Almost everyone has heard of sciatica, but as it gets thrown around more, it can be quite unclear as to what it means. As a consequence, we start associating it with any type of back pain with little to no referral into the leg.

Before we do a little myth-busting, let’s outline important symptoms and definitions related to sciatica.

What is sciatica?

Refers to the symptoms from the sciatica nerve, whereby the nerve becomes irritated, sensitized or pressure is placed on it, creating the sharp and shooting pain down the back of your leg or at any point of that nerve.

Symptoms include:

Dominant leg pain, pain that is stronger than any back pain being experienced.
Increased leg pain with coughing, sneezing and/or deep breaths.
Tingling, numbness, or weakness in the affected leg
Sharp or shooting pain felt deep in the buttocks.

Here are some common misconceptions of sciatica.

Pinched nerve is the only cause of sciatica.

Many patients will tell me it’s a pinched nerve! Many think the exit point for the nerve is only a few millimetres but there’s actually a few cm’s – so lots of wiggle room.

As a medical professional those terms might seem benign but for non-medical professionals, terms like this can sound quite frightening. Instead, let’s change the narrative and use safer terminology ie.- “the nerve is more sensitive” or “crowded out area”.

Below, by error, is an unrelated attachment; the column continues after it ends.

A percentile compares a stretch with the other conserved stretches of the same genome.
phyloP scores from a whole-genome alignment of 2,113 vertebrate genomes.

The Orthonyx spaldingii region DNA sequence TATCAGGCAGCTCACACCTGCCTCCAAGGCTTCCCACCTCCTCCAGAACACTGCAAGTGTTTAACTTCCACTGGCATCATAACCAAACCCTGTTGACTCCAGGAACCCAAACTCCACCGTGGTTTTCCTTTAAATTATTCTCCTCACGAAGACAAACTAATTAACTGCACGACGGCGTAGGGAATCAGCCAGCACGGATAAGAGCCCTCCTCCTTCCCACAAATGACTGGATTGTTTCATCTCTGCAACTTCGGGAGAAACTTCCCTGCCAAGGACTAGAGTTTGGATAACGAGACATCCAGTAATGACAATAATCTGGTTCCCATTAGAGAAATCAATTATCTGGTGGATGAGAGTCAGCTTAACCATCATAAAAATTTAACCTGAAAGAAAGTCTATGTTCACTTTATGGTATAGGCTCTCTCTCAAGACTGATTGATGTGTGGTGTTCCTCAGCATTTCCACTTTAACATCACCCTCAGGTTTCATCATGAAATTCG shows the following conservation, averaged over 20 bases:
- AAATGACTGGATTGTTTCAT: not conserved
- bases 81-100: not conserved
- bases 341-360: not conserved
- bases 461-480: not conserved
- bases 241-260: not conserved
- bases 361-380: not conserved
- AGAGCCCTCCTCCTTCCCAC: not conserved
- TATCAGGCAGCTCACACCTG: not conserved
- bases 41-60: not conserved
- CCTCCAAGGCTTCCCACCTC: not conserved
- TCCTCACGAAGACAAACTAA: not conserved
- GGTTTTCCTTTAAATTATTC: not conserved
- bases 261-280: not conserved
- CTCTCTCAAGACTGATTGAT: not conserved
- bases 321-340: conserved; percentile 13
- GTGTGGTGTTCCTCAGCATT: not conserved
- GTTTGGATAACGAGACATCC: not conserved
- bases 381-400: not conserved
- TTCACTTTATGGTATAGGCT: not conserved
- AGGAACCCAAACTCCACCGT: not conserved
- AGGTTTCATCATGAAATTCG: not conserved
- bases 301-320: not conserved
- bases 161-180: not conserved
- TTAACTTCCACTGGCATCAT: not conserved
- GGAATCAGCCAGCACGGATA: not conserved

Most people blame the disc for nerve compressions.

There are cases where the disc is to blame and there is now mechanical pressure on the nerve. But it can also linger even after the disc reabsorbs back into the spine and there is residual inflammation affecting the nerve. Alternatively, if it’s not mechanical pressure it could also be due to changes in blood supply to the nerve roots from normal changes as we age = sensitized nerve and not “compressed” as we typically know it as.

Change the narrative “I must have lifted something off the floor to get sciatica”.
Most people think sciatica is from one singular event, like lifting that heavy suitcase or moving houses. Inactivity, certain professions, and prolonged postures that put stress on the sciatic nerve can lead to these symptoms. Other culprits include – pregnancy, accidents and trauma and can affect even the fittest of people.

Treatment of sciatica is not passive – bed rest or surgery is not the only option.

Numerous studies have shown there is little to no benefit staying in bed compared to staying active for people with sciatica.

Surgery is not the only way – long term studies show no difference.

All that we’re saying, is that ‘sciatica’ is not a diagnosis. Whether you have been diagnosed or not, it is important to decipher what is irritating the nerve resulting in leg pain rather than focusing on a diagnostic label.

If you are concerned about your lower back pain, please book in for an Osteopathic appointment; we can work out exactly what is going on; come up with a strategy how to get you moving and comfortable again; and most importantly work out the cause to prevent recurrance.